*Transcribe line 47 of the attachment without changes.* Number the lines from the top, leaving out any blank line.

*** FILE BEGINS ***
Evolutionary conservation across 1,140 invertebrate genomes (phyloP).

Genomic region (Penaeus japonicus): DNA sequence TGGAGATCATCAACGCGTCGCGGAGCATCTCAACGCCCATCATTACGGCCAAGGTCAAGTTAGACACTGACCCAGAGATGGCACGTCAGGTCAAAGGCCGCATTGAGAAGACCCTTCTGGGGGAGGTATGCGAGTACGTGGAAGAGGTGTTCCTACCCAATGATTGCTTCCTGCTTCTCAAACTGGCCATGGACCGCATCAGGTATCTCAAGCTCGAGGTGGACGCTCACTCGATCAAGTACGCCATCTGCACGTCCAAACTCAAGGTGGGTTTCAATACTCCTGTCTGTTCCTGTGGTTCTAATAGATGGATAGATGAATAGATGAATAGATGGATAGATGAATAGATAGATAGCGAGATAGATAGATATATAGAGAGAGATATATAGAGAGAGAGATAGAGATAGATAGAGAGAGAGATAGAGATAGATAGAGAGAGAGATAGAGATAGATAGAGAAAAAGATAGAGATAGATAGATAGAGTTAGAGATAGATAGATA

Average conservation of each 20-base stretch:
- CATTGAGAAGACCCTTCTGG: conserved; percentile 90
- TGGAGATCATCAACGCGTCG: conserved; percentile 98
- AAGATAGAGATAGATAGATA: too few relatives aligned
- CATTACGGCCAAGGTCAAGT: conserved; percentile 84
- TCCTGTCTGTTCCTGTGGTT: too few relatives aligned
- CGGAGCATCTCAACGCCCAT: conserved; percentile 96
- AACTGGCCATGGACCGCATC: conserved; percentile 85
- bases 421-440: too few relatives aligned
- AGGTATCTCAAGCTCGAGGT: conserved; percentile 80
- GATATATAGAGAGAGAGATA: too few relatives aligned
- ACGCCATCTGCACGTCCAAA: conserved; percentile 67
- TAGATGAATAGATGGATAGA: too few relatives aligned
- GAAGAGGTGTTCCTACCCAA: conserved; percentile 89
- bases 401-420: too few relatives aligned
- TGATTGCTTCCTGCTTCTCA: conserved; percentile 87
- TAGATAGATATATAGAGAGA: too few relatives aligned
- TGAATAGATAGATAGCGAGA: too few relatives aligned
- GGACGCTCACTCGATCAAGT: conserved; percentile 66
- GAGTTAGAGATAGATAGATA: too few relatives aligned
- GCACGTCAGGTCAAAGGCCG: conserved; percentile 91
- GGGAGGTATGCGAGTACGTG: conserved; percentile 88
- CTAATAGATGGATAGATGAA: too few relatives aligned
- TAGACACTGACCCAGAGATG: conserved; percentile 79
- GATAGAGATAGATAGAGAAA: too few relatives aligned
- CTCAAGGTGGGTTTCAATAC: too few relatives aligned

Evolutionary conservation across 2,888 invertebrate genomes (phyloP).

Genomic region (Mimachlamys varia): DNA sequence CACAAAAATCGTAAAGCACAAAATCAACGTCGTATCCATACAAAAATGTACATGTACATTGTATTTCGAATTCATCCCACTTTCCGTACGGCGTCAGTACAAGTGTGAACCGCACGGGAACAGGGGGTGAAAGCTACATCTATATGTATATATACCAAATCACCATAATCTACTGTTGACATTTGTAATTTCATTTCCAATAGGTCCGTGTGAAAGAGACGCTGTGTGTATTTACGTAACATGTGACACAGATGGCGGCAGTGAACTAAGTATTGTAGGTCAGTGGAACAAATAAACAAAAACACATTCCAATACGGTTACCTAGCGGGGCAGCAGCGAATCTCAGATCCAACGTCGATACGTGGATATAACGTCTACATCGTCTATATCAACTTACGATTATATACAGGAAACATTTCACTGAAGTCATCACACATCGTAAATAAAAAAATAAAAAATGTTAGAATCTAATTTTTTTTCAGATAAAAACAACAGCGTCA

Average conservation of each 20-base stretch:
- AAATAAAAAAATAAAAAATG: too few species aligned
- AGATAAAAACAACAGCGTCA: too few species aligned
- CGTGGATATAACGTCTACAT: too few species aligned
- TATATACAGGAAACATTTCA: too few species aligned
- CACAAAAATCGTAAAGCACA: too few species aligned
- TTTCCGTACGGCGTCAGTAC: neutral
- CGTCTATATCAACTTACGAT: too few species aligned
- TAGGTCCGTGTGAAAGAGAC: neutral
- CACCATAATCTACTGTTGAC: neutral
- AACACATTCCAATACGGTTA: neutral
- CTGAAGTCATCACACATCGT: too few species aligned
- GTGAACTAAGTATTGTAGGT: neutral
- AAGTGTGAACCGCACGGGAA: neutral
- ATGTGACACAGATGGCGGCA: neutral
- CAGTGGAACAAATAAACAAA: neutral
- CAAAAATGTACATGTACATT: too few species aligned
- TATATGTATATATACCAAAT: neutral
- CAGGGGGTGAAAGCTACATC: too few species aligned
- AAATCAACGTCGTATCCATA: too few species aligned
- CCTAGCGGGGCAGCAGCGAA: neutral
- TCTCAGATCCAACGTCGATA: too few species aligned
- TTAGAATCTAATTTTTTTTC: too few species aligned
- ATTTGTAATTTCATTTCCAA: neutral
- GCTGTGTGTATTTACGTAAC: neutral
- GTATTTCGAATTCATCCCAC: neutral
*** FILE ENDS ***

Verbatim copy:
- CAAAAATGTACATGTACATT: too few species aligned